A friend asked me this question recently. I thought the answer was simple, something along the lines of ‘it is the sound you make in unstressed syllables when your oral articulators are doing nothing and your vocal folds vibrate’. A sort of unmarked setting of the articulatory muscles if you … ↪
A central discipline within linguistics is language description, which in many cases is carried out by white, Western researchers doing fieldwork on languages that are not spoken in the West. It is no secret that this tradition has its roots partly in European colonization and partly in Christian missionary work. … ↪
– but it cannot learn languages attending language classes once a week
Back when I was a cheeky 14-or-so-year-old, I taught my mom how to say this English sentence: I am an old and ugly witch! She didn’t have a higher education, but at the age of almost 50, when … ↪
Can language cause harm? Can a speech act be an act of violence? These are important questions – especially in times when citing the right to freedom of expression is used as a way to legitimize hate speech. This is a tactic employed by people like the Danish right-wing politician … ↪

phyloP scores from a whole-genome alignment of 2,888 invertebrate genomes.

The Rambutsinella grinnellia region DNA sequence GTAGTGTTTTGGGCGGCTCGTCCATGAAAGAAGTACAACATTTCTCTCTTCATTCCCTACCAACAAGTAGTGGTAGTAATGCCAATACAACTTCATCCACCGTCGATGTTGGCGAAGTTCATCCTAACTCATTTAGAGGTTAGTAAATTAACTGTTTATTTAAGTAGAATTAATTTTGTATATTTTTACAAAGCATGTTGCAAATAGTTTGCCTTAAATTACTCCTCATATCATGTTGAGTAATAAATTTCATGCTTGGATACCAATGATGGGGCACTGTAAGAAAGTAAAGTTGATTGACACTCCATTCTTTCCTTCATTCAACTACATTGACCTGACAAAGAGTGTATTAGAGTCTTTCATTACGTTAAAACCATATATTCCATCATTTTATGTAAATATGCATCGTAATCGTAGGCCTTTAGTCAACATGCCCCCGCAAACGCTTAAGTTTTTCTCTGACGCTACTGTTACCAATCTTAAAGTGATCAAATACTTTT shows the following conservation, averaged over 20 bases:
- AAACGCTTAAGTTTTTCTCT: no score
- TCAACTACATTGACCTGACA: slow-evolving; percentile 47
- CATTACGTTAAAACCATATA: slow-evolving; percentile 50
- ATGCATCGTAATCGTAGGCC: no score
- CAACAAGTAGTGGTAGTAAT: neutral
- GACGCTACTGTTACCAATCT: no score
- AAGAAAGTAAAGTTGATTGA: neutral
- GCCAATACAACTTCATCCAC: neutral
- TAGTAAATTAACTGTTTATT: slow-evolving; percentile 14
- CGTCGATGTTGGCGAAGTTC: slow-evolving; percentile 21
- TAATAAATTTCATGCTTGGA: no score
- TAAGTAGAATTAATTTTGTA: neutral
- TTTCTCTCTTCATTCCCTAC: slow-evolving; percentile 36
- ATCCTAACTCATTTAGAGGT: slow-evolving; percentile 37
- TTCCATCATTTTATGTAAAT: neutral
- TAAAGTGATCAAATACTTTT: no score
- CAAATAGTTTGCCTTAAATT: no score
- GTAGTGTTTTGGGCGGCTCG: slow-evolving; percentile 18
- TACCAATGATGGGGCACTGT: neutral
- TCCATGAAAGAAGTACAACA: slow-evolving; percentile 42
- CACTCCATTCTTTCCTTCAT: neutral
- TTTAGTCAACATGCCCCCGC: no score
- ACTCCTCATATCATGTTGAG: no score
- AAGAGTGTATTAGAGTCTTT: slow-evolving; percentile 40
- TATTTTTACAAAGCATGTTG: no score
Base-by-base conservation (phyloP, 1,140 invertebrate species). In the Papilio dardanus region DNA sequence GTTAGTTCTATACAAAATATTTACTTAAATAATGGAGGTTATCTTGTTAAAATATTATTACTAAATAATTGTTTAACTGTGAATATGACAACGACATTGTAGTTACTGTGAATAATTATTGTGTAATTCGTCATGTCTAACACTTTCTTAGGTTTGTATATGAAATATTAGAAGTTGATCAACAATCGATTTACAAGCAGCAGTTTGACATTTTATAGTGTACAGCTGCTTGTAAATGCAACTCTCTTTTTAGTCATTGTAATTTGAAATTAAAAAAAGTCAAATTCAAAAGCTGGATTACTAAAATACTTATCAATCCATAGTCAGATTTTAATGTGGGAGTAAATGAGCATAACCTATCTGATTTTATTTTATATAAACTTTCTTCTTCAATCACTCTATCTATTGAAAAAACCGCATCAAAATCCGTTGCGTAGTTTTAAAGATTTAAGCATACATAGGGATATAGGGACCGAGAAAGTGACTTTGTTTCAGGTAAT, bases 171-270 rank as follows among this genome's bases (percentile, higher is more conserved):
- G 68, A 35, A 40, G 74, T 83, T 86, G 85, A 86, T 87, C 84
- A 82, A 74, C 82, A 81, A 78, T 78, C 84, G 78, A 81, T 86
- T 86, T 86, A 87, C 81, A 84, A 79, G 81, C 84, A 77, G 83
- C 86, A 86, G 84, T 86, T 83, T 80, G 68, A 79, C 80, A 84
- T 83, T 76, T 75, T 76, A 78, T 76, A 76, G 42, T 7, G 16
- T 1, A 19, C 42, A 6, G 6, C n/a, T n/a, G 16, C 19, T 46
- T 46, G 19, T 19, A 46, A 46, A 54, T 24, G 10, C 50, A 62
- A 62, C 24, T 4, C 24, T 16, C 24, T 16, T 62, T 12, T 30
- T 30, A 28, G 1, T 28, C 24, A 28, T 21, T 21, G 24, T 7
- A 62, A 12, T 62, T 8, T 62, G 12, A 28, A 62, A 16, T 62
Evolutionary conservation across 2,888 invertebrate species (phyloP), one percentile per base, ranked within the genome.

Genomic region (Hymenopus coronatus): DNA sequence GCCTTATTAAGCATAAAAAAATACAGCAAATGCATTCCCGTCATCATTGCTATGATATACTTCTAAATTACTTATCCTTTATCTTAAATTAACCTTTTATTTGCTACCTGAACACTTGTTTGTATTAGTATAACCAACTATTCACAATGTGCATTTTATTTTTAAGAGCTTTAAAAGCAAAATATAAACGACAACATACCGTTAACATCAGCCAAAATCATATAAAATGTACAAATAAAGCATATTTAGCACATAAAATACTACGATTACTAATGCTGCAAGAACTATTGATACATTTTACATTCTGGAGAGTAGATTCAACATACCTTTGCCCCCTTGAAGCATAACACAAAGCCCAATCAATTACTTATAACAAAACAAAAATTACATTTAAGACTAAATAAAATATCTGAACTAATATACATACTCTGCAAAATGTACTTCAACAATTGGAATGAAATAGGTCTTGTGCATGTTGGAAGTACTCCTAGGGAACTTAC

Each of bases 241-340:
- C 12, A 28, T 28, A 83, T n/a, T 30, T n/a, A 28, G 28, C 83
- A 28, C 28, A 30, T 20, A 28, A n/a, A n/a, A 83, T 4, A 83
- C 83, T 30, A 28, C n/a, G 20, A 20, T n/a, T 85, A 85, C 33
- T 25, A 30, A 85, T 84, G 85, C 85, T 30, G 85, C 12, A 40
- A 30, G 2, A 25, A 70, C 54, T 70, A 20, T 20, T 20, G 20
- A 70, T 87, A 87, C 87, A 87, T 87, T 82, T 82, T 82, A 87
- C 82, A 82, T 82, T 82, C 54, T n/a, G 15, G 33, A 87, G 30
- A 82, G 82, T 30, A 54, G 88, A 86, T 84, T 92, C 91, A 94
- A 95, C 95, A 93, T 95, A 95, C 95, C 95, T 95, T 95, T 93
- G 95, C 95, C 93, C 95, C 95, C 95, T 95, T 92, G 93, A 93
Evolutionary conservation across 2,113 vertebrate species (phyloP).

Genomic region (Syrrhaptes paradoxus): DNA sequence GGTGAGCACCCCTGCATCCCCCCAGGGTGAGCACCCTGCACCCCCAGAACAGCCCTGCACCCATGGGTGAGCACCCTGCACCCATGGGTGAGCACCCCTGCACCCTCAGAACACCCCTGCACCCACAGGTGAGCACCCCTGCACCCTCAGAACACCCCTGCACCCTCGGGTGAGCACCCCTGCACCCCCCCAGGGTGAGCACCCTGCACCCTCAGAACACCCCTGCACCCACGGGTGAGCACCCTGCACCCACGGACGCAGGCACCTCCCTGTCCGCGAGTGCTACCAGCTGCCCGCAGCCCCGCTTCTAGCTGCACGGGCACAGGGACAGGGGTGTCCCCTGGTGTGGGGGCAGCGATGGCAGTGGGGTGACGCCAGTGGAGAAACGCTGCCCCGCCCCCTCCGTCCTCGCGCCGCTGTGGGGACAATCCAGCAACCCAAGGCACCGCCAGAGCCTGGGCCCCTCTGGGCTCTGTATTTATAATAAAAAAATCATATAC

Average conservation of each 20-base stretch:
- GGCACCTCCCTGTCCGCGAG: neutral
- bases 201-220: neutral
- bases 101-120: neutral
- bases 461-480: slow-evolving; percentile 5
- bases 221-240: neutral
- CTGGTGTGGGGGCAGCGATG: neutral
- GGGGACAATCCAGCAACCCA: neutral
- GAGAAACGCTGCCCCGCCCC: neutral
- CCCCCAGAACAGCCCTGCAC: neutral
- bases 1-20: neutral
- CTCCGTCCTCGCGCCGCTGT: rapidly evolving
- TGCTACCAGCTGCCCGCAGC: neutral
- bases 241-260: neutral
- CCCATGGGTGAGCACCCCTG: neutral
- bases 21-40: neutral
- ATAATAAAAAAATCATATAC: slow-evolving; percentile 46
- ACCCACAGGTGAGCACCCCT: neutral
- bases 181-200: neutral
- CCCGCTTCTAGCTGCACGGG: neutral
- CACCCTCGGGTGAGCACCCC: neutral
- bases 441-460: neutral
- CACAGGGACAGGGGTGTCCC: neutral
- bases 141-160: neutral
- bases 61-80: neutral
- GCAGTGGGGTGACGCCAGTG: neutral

This week we’re bringing you the English translation of Johanne Nedergård’s Lingoblog post on aphasia in West Greenlandic! The original Danish version can be found here.
Many linguists are interested in linguistic deficits (i.e. aphasia) that arise after brain injury. By investigating them, we can potentially infer something about how language is organised in people without brain damage – both which components comprise language and where the different components are located in the brain. We hope … ↪
Most of the Danish West Indian population during the colonial era did not come from Denmark, but had African roots. Even though the African languages only survived as traces in the creoles of the islands, we know that they were used (recessively) in the Virgin Islands for centuries. Danish slave … ↪